In March 1972, in the case of Lynch v. Household Finance Corp., the U.S. Supreme Court ruled that "A fundamental interdependence exists between the personal right to liberty and the personal right in property. Neither could have meaning without the other."

For good measure, the high court added, "[T]hat rights in property are basic civil rights has long been recognized."

In December 1973, professor Robert I. Reis told a conference at the liberal Albany Law School that the public trust doctrine was "an elastic and dynamic legal construct" that could expand so that "private rights or future privatization of rights would be precluded or significantly diminished."

The public trust doctrine is the principle that the government holds title to navigable waters and maintains them in trust for the public's reasonable use. The "elastic" part is what else besides navigable waters a lawyer can convince a court to define as being "cloaked with the public interest."

Reis gloated over the then-recent case of Just v. Marinette County. The Wisconsin Supreme Court's ruling was "the classic example of defining the property right out of existence. The landowner's only right was to use the land in its natural state."

Carol LaGrasse, founder and president of the New York-based Property Rights Foundation of America, attended that conference and wanted two minutes to rebut Reis' presentation. Patricia Salkin -- then-director of the sponsoring school's Government Law Center -- promised the time.

"However, I was denied the two minutes," LaGrasse told me, "and when I spoke forcefully from the floor, I was ignored. It was embarrassing, but I plowed up to the podium and critiqued the public trust doctrine.

"I had to speak over booing faculty and trust fund students with fingers in their ears, screaming at the top of their lungs, 'I can't hear you! I can't hear you!' "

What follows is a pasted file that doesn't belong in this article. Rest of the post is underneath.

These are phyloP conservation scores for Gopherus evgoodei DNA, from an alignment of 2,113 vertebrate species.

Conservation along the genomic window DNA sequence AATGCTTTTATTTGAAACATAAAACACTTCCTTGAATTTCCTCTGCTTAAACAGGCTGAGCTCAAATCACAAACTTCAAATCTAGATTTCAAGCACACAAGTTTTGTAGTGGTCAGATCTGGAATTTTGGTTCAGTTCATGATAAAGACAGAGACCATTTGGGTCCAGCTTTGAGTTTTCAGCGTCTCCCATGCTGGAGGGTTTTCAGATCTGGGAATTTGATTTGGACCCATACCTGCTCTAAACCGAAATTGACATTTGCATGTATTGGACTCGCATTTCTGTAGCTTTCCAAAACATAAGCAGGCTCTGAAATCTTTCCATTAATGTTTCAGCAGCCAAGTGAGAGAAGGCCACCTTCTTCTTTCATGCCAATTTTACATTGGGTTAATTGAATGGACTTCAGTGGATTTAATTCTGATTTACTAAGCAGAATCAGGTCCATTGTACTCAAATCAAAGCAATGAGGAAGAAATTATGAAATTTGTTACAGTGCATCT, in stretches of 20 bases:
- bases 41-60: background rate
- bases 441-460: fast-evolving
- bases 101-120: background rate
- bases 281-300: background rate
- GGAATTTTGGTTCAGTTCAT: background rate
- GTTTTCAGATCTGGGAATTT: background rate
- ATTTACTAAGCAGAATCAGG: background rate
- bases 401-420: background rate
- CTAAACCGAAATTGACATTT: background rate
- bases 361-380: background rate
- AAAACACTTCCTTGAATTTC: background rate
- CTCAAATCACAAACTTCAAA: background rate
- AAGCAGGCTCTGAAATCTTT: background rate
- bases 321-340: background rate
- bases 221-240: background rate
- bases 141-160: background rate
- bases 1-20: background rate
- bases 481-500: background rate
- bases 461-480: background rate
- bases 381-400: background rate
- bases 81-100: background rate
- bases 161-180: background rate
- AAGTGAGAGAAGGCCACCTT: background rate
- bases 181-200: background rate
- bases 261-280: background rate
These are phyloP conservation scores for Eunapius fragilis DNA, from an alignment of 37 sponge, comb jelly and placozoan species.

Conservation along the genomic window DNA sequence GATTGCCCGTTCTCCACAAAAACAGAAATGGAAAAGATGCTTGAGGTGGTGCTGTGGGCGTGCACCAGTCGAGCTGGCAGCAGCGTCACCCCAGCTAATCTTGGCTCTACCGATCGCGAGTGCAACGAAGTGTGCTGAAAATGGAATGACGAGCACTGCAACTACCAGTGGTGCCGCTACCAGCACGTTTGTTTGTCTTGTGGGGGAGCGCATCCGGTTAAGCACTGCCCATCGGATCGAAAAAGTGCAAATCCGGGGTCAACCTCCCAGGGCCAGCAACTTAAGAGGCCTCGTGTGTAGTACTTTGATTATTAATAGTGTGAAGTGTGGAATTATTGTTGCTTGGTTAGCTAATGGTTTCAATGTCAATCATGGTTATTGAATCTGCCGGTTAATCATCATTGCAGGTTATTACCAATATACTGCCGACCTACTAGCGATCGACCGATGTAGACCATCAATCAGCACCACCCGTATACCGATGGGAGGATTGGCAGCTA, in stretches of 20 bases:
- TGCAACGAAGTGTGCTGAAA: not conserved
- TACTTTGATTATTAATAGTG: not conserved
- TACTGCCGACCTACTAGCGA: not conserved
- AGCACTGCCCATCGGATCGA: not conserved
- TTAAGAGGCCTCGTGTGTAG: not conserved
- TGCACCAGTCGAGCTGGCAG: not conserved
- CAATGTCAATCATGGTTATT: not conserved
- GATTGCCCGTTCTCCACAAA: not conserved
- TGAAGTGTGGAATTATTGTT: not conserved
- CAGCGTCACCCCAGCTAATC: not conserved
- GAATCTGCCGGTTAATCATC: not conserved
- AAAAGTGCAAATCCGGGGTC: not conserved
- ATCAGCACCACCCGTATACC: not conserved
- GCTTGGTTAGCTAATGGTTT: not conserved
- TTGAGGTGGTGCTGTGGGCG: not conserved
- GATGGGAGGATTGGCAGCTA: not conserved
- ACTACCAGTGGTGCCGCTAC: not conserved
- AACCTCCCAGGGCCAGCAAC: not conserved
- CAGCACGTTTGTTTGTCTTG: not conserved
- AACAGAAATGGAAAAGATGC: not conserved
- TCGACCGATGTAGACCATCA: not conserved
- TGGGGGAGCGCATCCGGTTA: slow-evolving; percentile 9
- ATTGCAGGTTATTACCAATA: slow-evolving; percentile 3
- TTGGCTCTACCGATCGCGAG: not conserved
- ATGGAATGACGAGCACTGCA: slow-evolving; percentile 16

That 1973 episode remains the archetype of liberals' "secret ego demanding to feel superior," as science fiction author Frank Herbert once wrote. His legendary audacity bared liberals' faux open-mindedness with this mocking mantra: "Only liberals really think. Only liberals are intellectual. Only liberals understand the needs of their fellows."

Two weeks ago, a California newspaper ran an op-ed titled "Restore public trust to water law" by San Francisco environmental attorney Antonio Rossmann. It began, "Trust. It's the most severely missing element in our public discourse."

Juxtaposing trust as "faith in another" and a trust as "holding property for another," Rossmann gave his pitch to place a public trust constitutional amendment on the 2014 statewide ballot.

The amendment would enshrine a 1983 California Supreme Court case, National Audubon Society v. Superior Court, which ruled that development "must be restrained by the public trust."

Audubon was Rossmann's holy green grail -- a decision that environmental quality should be preserved "whenever feasible ... surrendering that right of protection only in rare cases."

Noted property rights attorney Nancie Marzulla explained the Audubon case: "The public trust doctrine operates as a blank check," she told me, "in which the state can take for its own use vested rights in water and property merely by declaring that water or property is subject to the public trust doctrine."

How is that so different from ordinary eminent domain? Marzulla answered, "By relying on the public trust doctrine, the state can take whatever privately owned property it wants without paying for it."

Without paying for it! The public trust doctrine actually trumps the Constitution's just compensation clause. It's the police power inherent in government, not granted by the Constitution.

Should the public trust the concealed viciousness of so many liberal judges wielding such police power without constitutional fetters?

No, America can't trust the public trust.

Examiner Columnist Ron Arnold is executive vice president of the Center for the Defense of Free Enterprise.